Of course, around this point is where Kirk meets old Spock. Not some arbitrary cameo to make fanboys squeal, his presence here is vitally important to one of the film’s main themes: Kirk and Spock’s friendship. He, like us, knows that Kirk and Spock are destined to be friends. So he arranges it, through good ol’ Scotty, that he gets back on board that ship just in time to save the day in the climax. Now, was all of that necessary? We could have just had Kirk and Spock have a disagreement, but settle it out themselves, be best friends, and then rocket off to fight Nero, and shave a half hour out of the movie. But that alone is not the idea the writers are trying to tell. More on that later.
Of course, Kirk and Spock learn to work together, but they do not work alone. Utilizing the talents of everyone, go off into battle, and Nero is defeated. Once again, the film could end right there. There was no need to continue it. But once again, the screenwriters knew there was one thing that had to be done.
One of my friends is a big Simon Pegg fan, but had never watched Star Trek. When he heard that Pegg had been cast as Scotty, we started talking about who that character was. I explained that the ship “always gets in some sort of trouble, and Scotty tells Kirk there’s no way any engineer could ever get them out, but Kirk tells Scotty that he has to, so somehow he concocts some brilliant, outside the box maneuver and the ship escapes danger by the skin of their teeth.”
Well, Nero may be defeated, but the ship just has to start getting sucked into that wormhole. And Kirk has to yell at Scotty that he can get them out. When Scotty actually yells “I’ve giving her all she’s got Captain!” I actually shouted in the middle of the theater.
There are plenty of those moments in films, where an old, classic phrase is uttered as some kind of a “wink-wink” to the audience. But plenty of the time, they just do not do that much for me. For instance, when, in G.I. Joe: The Rise of Cobra, that same year, when Marlon Wayans comments on Snake Eyes’s “Kung Fu Grip,” it just made me angry. You cannot make a film that ignores the entire source material and essentially just make your own original movie, and then throw a famous catch phrase and expect people to like it. But when Scotty yelled that line, it made me squeal. Why? Because the film had earned it.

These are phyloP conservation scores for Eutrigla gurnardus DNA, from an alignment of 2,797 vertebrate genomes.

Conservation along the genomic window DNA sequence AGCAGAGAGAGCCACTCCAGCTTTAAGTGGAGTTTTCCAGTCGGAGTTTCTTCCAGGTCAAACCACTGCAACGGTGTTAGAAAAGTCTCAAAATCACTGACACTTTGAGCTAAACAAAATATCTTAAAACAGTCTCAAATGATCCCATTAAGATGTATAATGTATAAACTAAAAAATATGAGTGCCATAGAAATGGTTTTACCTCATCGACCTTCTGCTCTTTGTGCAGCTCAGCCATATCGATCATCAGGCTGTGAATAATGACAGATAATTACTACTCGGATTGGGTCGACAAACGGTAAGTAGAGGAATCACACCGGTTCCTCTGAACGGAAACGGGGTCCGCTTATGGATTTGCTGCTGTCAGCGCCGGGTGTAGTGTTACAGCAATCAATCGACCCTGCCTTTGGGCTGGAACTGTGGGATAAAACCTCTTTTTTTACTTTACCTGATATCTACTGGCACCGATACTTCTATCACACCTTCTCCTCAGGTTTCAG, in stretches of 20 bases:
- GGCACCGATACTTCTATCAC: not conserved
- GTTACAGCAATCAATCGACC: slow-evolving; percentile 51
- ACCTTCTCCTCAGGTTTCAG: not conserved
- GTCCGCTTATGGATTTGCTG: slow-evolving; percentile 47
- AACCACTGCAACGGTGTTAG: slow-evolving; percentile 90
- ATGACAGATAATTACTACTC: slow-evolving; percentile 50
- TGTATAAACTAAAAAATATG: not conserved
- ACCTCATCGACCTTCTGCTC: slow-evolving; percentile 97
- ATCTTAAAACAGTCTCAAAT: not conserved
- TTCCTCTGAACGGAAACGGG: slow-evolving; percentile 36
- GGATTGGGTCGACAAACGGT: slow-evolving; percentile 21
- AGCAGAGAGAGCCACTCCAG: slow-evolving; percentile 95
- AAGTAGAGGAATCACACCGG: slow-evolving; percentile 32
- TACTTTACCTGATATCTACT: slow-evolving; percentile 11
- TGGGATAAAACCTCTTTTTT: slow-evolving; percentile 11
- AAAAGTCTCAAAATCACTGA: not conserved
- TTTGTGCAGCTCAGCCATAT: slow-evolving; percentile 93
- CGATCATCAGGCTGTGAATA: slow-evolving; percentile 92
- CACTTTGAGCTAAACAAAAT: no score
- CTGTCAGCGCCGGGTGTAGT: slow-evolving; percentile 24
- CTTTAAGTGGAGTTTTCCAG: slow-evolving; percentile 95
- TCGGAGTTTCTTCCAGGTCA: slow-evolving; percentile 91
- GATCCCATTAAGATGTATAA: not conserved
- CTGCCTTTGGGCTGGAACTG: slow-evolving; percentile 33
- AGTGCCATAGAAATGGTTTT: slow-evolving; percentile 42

So , of course Kirk is made Captain, Spock becomes his first officer, and they go off on their first of many adventures. I expected Leonard Nimoy to then narrate the classic Star Trek opening, followed by the ship jumping into warp. I was prepared for that. But when the classic Star Trek theme, not some techno punk remix or some new composition, but the original, cheesy-as-heck, 1960s television theme started playing over the credits, I couldn’t help myself. I launched myself out of my chair, applauded, and cheered. I’m fairly sure the other people there, including my best friend and this new cute girl, were a little surprised. So were the people in the theater. Like I said, it wasn’t exactly a midnight showing. And as I said, I’ve never done it since.
Not only does this film understand everything that makes Star Trek great, it’s actually a film about what makes Star Trek great. It works off of the fact that there is such a legacy and a history. That’s what makes the time travel aspect of the film so important, and why old Spock was necessary.
As old Spock explains to young Spock, he and Kirk needed each other. He had to act with faith, because that is what his friend taught him, over a long and adventure filled, legendary friendship. It is not merely that Kirk and Spock are friends, but what he, and we, already know that friendship is destined to accomplish: They will literally save worlds, and change the galaxy.
That may be at the center of this story, but we cannot forget the other five characters. To me, the film is really about destiny, or rather, inevitability. You can change the timeline, you can kill Kirk’s dad, you can even destroy Vulcan. But the one thing that will seemingly always fall into place, no matter what you do, is that those seven people will be on board that ship, exploring the galaxy and having adventures together. And thus the adventure begins again.
I love good stories. I love great characters. And I love Star Trek. This film reminded me of why all those things are true.
Part 3 - The Aftermath
And, as it turns out, this was also the beginning of one of the most important, blessed, destined friendships in my own life. Over the next four years, Alissa and I had a roller coaster of a relationship. We dated for a time, then broke up, then repeated that cycle again.. We did finally realize that we want to be a part of each other’s lives no matter what, and today she is still one of my closest friend. We have issues sometimes, but I truly thank God for bringing her into my life.
Four years later, I made sure I reminded my friend that the sequel to Star Trek was coming out, and that we should go see the midnight showing. She immediately responded with an enthusiastic yes, followed by an amazement at how long it had been since that night. It’s incredible for both of us to think of how much time has really passed in our own lives since those two strangers went out to celebrate the end of finals together. That film, that experience, is kind of like an anchor of all our memories together. And now we have a chance to go revisit Kirk and crew again.
Only this time, we’ll be going at midnight.